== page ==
“The Vegetarian” by South Korean author Han Kang, originally published in three parts in 2007, became a worldwide success after its translation into English by Deborah Smith in 2015. Author and translator won the International Man Booker Prize 2016.

We picked the book for the first episode of our StoryFusion podcast because we were both fascinated by the dark and disturbing tale of a woman turning her whole life upside down by becoming a vegetarian. Why it’s so interesting from a storytelling point of view? Well, listen to the podcast and find out about the structure and motives of the book!

Note: Due to technical errors, Philipp’s microphone did not work properly during the recording of this episode.

CW: Abuse, mental illness, sexual themes

It can’t be undone. No one can help her. She ate too much meat, and that’s it.

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Introduction

1:44  – Overview of The Vegetarian’s story

2:44  – The first part of The Vegetarian told by the husband

4:26  – The second part of The Vegetarian from the perspective of the brother-in-law

8:05  – The third part of The Vegetarian told by the sister

Structure and analyses of Han Kang’s story

10:13 – The three parts called the vegetarian, the Mongolian mark, the flaming trees and their genres and structure.

15:11 – Manipulation of the reader

19:20 – The femme fatale and the male gaze

25:00 – “an exploration of sensuality”?

27:00 – Her dream, the trauma, why she became a vegetarian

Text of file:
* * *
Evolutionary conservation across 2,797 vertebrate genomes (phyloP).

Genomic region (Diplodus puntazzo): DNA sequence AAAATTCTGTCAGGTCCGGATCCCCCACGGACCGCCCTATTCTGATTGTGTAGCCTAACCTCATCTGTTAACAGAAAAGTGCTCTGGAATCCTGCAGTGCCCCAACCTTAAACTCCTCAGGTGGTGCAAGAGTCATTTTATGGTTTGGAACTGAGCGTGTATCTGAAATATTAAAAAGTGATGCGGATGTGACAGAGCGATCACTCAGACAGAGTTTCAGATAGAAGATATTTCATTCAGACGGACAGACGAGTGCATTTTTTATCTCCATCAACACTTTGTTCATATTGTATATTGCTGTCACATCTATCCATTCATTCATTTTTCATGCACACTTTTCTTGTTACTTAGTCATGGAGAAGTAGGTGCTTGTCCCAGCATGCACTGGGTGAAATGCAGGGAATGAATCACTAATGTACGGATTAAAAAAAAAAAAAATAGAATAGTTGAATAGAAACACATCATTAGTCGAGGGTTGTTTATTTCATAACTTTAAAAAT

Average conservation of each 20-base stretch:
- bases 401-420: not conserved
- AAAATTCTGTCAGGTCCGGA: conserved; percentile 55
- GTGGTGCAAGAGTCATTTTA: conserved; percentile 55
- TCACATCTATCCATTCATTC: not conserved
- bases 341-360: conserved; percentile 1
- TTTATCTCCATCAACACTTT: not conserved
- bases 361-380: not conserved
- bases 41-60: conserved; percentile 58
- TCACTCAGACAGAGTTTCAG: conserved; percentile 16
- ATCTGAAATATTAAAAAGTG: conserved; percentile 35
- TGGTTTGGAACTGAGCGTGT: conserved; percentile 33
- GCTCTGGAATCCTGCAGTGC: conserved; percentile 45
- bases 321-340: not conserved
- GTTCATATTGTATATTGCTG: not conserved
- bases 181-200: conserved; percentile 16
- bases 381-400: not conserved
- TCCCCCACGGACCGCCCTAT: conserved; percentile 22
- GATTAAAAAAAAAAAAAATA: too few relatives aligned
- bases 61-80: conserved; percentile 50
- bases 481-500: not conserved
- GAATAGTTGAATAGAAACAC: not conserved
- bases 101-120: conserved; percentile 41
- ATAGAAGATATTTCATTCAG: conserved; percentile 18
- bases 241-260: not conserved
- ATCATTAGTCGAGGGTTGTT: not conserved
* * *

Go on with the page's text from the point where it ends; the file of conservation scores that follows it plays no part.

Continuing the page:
The motives of The Vegetarian

30:00 – “Her eyes would seem to reflect …” The Sandman by E.T.A. Hoffmann

31:00 – Plants, trees, flowers, birds

34:00 – The sisters and family

37:30 – I’m a Cyborg, but that’s okay (2006, a movie by Park Chan-wook) and Kim Ki-duk

The translation by Deborah Smith

40:00 – Reactions on Deborah Smith’s translation: Is the English translation too flowery?

42:00 Recommendations

Philipp’s recommendation: “I am a cyborg, but that’s okay” by director Park Chan-Wook and the The Flaming Green Tree Trilogy by Oe Kenzaburo (unfortunately currently not available outside Japan).

Doro’s recommendation: The films by Lars von Trier and Michael Haneke, as well as “A hunger artist” and “The metamorphosis” by Frank Kafka.

Further reading:

  • Porochista Khakpour: The Vegetarian by Han Kang. The New York Times, Feb 02, 2016
  • Daniel Hahn: The Vegetarian by Han Kang review – an extraordinary story of family fallout. The Guardian, Jan 24, 2015
  • Charse Yun: You Say Melon, I Say Lemon: Deborah Smith’s Flawed Yet Remarkable Translation of “The Vegetarian”. Korea Exposé, Jul 2, 2017
  • Charse Yun: How the bestseller ‘The Vegetarian,’ translated from Han Kang’s original, caused an uproar in South Korea. LA Times, Sep 22, 2017
  • Jiayang Fan: Han Kang and the Complexity of Translation. The New Yorker, Jan 15, 2018
  • Ilana Masad: The Vegetarian by Han Kang tells a dangerously defiant story. The Guardian, Dec 23, 2016
  • Deborah Smith: What We Talk About When We Talk About Translation. Los Angeles Review of Books, Jan 11, 2018

 

Our title song is “Witchcraft” from “Go fly a kite” (General Electric)